Automated deviation entry, classification, and support for closure are commonplace in other industries. Automated investigation support ensures that deviation-management processes are complete. Depending on the size and scope of a plant, automation can help cut costs significantly and save thousands of hours of effort. Furthermore, automated processing, when well defined, is embraced by regulatory authorities. Often, all that is lacking to take advantage of these benefits is sufficient training at the plant level.
Increasing integration and expanding capabilities
In the laboratory and manufacturing plant, and in other areas as well, the case for change is compelling. Strategic data management can increase a company’s leverage in buying technology, quicken and improve all phases of the product life cycle, and yield the business advantages that result from operating as a single, unified organization.
Greater integration can help a company expand its capabilities. For example, increasing pressures for financial improvements and improved productivity in life-science companies are leading pharmaceutical manufacturers to outsource more of their activities. Current practices in management, security, data sharing, and other support capabilities hamper the rapid formation and dissolution of partnerships. Many partnerships require a level of permanence and investment before they begin to show promise. The comprehensive management of information flow, information requirements, and business interactions between organizations is critical to successful partnerships.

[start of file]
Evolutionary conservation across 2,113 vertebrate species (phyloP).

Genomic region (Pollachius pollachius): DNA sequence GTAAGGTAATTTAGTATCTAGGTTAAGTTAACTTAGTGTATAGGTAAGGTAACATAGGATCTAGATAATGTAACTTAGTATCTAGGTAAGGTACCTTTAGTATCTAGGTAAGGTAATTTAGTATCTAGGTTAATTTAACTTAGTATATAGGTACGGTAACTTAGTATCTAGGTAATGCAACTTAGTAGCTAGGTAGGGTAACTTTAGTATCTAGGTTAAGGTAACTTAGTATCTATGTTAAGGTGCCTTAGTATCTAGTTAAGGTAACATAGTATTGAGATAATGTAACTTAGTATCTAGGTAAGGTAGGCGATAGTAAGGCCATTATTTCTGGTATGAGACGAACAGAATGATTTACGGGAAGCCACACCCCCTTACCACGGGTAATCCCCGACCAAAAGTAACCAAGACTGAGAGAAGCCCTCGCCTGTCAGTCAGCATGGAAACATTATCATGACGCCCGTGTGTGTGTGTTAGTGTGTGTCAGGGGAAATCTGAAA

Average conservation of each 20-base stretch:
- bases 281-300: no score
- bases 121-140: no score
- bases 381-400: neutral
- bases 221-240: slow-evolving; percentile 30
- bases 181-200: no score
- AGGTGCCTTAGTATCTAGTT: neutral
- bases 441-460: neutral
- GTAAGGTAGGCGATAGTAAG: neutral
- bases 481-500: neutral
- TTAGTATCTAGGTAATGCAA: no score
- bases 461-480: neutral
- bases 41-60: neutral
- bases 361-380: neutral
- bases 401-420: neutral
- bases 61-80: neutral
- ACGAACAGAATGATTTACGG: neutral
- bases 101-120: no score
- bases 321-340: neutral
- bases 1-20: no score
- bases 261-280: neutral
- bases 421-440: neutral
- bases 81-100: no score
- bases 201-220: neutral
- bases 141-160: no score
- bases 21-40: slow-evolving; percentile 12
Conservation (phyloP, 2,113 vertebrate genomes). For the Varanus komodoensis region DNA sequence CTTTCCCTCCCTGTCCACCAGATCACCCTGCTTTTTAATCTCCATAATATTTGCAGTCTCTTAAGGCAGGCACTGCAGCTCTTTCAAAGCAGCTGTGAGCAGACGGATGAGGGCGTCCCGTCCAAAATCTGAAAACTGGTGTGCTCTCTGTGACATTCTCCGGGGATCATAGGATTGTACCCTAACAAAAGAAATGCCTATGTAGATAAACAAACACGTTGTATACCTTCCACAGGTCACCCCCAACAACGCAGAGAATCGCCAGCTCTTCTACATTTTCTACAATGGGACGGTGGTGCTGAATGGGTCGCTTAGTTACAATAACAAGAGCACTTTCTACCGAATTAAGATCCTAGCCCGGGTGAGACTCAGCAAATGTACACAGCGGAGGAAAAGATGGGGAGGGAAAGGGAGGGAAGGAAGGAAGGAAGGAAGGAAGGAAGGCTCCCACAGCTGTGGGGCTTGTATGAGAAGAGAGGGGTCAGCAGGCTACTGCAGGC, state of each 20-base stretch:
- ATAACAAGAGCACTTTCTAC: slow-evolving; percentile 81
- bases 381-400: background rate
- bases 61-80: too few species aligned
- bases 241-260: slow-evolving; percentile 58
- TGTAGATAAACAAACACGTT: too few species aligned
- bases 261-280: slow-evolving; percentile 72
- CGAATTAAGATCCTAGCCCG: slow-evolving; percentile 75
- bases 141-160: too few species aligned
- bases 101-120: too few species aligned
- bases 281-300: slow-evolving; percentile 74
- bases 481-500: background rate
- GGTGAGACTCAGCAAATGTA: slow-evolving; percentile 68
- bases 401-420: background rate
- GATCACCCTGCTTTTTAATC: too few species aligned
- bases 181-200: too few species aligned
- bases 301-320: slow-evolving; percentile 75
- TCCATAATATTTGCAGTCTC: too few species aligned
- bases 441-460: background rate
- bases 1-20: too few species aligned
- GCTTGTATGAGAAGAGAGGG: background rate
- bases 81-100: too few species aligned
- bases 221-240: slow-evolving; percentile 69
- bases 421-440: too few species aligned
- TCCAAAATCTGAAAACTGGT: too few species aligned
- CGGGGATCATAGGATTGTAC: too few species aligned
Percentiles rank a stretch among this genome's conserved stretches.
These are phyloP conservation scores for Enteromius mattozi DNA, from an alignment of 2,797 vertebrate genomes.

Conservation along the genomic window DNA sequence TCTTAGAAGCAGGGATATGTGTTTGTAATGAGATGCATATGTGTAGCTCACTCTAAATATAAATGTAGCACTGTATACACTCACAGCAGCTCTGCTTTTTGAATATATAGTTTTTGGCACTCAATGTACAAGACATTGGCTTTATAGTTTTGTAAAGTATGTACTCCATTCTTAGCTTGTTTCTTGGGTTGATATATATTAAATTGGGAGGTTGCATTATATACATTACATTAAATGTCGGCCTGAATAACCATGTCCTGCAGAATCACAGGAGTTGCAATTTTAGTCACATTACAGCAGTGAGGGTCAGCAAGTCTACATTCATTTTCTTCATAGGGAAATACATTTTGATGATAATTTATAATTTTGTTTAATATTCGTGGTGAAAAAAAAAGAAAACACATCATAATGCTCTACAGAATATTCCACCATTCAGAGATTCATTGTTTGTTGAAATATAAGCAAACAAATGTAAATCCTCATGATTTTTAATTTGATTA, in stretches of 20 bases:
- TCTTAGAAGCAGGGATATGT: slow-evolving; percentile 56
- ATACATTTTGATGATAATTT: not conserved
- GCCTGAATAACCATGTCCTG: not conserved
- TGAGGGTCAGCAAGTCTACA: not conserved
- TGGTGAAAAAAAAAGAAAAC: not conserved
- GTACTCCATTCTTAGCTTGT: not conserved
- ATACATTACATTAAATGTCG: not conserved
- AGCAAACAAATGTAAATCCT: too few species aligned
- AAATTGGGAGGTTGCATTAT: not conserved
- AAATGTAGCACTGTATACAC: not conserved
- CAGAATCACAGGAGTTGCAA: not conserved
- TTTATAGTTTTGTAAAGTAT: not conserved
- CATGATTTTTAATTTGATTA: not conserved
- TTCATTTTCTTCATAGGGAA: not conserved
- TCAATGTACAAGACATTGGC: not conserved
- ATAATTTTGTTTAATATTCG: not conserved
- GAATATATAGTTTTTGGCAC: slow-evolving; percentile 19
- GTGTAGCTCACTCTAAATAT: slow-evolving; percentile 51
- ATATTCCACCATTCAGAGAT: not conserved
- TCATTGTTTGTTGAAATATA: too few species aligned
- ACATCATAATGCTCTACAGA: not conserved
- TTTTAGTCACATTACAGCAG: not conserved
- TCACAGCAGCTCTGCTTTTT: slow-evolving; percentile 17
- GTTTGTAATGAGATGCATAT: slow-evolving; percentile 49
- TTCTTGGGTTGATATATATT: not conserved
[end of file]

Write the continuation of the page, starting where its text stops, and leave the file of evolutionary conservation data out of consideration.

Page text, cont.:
Coordinated IT, data-management planning, and investment across the drug-development and manufacturing life cycle can help companies take greater advantage of systems they already have in place and ensure that future investments yield acceptable returns. Better coordination can improve products, help bring them to market more quickly, identify product concerns early, and mitigate the difficulties of working with outside partners.
1. A. Bartels et al., US IT Budget Benchmarks—Preparing For 2010 (Forrester Research, Cambridge, MA, 2010).
Gregory T. Plante is a principal at Tunnell Consulting, 900 East Eighth Ave., Suite 106, King of Prussia, PA 19406, tel. 610.337.0820, firstname.lastname@example.org.